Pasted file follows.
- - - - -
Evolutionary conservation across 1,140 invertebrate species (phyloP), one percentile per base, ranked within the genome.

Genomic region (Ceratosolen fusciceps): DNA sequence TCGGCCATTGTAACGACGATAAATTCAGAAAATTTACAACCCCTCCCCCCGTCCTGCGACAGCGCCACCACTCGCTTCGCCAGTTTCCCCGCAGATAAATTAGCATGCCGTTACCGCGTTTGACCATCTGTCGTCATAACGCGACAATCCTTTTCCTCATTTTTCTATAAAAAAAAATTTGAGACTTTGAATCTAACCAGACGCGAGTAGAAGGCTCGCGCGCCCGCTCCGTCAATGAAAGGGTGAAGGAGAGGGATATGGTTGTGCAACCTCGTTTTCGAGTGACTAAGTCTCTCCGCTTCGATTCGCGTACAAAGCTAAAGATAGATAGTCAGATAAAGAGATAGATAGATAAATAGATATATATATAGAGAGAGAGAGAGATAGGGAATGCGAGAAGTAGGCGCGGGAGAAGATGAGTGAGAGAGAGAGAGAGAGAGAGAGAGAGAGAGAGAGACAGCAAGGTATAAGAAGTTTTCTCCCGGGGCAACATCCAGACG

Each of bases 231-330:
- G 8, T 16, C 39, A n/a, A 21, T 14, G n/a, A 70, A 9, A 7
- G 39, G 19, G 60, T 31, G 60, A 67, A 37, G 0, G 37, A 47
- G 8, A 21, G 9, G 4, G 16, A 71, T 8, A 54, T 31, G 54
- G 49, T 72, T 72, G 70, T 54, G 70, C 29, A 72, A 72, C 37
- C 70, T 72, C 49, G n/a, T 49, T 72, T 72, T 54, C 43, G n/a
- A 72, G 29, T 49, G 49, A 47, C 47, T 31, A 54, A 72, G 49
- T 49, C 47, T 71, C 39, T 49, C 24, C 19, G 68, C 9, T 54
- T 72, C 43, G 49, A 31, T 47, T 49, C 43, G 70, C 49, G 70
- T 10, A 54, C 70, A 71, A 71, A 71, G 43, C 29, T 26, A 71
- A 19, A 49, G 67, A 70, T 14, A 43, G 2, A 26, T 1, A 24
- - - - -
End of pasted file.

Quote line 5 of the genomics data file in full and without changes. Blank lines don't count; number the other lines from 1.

- G 39, G 19, G 60, T 31, G 60, A 67, A 37, G 0, G 37, A 47